Showing how very easy it is to be drawn into poor advice.
A close friend, who for all the right reasons has to remain nameless, recently sent me the following:
Self-performed C P RBecause we care for you!!!1. Let’s say it’s 7:25 pm and you’re going home (alone of course) after an unusually hard day on the job.2. You’re really tired, upset and frustrated.3. Suddenly you start experiencing severe pain in your chest that starts to drag out into your arm and up in to your jaw. You are only about five km from the hospital nearest your home.4. Unfortunately, you don’t know if you’ll be able to make it that far.5. You have been trained in CPR, but the guy that taught the course did not tell you how to perform it on yourself.6. HOW TO SURVIVE A HEART ATTACK WHEN ALONE?Since many people are alone when they suffer a heart attack without help, the person whose heart is beating improperly and who begins to feel faint, has only about 10 seconds left before losing consciousness.7. However, these victims can help themselves by coughing repeatedly and very vigorously. A deep breath should be taken before each cough, and the cough must be deep and prolonged, as when producing sputum from deep inside the chest.A breath and a cough must be repeated about every two seconds without let-up until help arrives, or until the heart is felt to be beating normally again.8. Deep breaths get oxygen into the lungs, and coughing movements squeeze the heart and keep the blood circulating. The squeezing pressure on the heart also helps it regain normal rhythm. In this way, heart attack victims can get to a hospital.9. Tell as many other people as possible about this. It could save their lives!10. A cardiologist says if everyone who gets this mail, kindly sends it to 10 people, you can bet that we’ll save at least one life.11. Rather than sending jokes, please..contribute by forwarding this mail which can save a person’s life!12. If this message comes around to you more than once, please don’t get irritated. You should be happy that you have many friends who care about you and your well-being.
I thought that it would be good to pass this on to all you dear readers; a la Point 11. So I did a quick web search to find a reliable and authentic source for this advice. Very quickly I came to the American Heart Association’s website and read the following:
The American Heart Association does not endorse “cough CPR,” a coughing procedure widely publicized on the Internet. As noted in the 2010 American Heart Association Guidelines for Cardiopulmonary Resuscitation and Emergency Cardiovascular Care, “cough CPR” is not useful for unresponsive victims and should not be taught to lay rescuers.During a sudden arrhythmia (abnormal heart rhythm), it may be possible for a conscious, responsive person to cough forcefully and repetitively to maintain enough blood flow to the brain to remain conscious for a few seconds until the arrhythmia is treated. Blood flow is maintained by increased pressure in the chest that occurs during forceful coughs. This has been mislabeled “cough CPR,” although it’s not a form of traditional resuscitation.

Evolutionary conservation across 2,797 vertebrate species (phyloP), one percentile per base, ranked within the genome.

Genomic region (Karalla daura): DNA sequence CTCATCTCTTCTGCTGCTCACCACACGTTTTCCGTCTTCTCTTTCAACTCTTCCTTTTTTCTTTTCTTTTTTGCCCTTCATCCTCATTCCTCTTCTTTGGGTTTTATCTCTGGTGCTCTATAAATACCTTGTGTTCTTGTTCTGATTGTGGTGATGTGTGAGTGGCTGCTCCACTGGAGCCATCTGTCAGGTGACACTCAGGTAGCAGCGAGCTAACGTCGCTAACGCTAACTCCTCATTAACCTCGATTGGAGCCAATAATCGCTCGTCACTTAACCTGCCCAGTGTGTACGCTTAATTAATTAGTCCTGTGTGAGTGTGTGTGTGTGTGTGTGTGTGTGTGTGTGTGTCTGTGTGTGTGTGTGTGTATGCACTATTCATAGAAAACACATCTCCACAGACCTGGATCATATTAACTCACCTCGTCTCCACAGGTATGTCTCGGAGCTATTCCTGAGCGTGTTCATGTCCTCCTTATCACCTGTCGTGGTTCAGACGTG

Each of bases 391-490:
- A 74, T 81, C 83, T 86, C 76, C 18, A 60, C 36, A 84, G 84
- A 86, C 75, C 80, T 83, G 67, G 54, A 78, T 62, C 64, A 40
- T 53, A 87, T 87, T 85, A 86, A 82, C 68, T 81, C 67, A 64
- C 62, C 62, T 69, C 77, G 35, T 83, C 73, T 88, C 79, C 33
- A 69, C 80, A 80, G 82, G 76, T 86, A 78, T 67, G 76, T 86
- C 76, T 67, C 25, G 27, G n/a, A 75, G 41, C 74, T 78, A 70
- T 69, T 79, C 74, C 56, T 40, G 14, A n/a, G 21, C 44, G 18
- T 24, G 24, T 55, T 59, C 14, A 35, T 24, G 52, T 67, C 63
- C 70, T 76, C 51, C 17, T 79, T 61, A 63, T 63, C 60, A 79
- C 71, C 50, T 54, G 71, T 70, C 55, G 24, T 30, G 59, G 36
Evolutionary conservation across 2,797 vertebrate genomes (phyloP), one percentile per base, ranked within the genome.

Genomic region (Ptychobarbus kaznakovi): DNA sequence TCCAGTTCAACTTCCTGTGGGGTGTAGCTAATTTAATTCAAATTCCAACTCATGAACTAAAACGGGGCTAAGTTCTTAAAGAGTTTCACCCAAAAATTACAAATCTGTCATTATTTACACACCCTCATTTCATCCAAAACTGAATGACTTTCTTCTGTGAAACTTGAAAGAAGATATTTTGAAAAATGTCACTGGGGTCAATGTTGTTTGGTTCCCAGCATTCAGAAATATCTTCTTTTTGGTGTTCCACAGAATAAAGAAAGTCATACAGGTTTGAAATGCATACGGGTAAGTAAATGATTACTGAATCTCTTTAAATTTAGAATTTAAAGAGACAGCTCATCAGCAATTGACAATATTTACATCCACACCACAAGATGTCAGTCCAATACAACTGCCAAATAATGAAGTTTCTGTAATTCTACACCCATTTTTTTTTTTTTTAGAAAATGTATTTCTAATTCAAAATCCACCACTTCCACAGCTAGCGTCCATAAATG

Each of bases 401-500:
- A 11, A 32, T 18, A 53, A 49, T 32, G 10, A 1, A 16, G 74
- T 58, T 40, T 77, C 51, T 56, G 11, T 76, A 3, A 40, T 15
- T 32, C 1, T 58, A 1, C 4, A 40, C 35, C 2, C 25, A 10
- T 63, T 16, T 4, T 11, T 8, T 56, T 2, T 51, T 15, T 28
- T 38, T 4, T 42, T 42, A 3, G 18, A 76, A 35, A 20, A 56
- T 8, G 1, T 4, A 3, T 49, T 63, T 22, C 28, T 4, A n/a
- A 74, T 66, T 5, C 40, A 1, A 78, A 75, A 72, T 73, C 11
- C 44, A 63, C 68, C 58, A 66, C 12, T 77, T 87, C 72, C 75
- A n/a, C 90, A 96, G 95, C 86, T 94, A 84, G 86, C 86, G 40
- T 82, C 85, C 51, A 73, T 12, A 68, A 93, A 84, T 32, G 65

Why isn’t “cough CPR” appropriate in CPR training courses?
“Cough CPR” should not be taught in lay-rescuer CPR courses because it is generally not useful in the prehospital setting. In virtually all lay-rescuer CPR courses, the finding that signals an emergency is the victim’s unresponsiveness. Unresponsive victims will not be able to perform “cough CPR.”
Are there situations when “cough CPR” is appropriate?
“Cough” CPR may be considered in settings such as the cardiac catheterization laboratory where patients are conscious and constantly monitored (for example, with an ECG machine). A nurse or physician is also present who can instruct and coach the patients to cough forcefully every one to three seconds during the initial seconds of a sudden arrhythmia. However, as this is not effective in all patients, it should not delay definitive treatment.
This content was last reviewed on 11/14/2014.
The best strategy is to be aware of the warning signs for cardiac arrest – sudden loss of responsiveness and no normal breathing – and respond to them by calling 9-1-1.
At the same time this item on WikiPedia came up in the search:
Cough CPR is the subject of a hoax email that began circulating in 1999. It is described as a “resuscitation technique” in which through prolonged coughing and deep breathing every 2 seconds, a person suffering a cardiac dysrhythmia immediately before cardiac arrest can keep conscious until help arrives (or until the person can get to the nearest hospital). Neither the American Heart Association nor the American Red Cross endorses cough CPR during a heart attack..
This confusion appears to revolve primarily over the public’s failure to discriminate between a heart attack, cardiac arrest and cardiac dysrhythmias. A heart attack occurs when an occlusion (e.g. blood clot) of an artery in the heart slowly causes tissue to die. This can result in chest pain and discomfort, and requires immediate medical attention to resolve the occlusion by emergency surgery or cardiac clot-busting drugs. A cardiac dysrhythmia is primarily an electrical problem within the heart, and is sometimes treated with electrolytes, vagal maneuver, or electrical cardioversion. Many dysrhythmias may herald an impending heart attack.[medical citation needed]
So good people, be careful and make a note of the AHA’s recommendation above.
Because our dogs need us to be around for ever!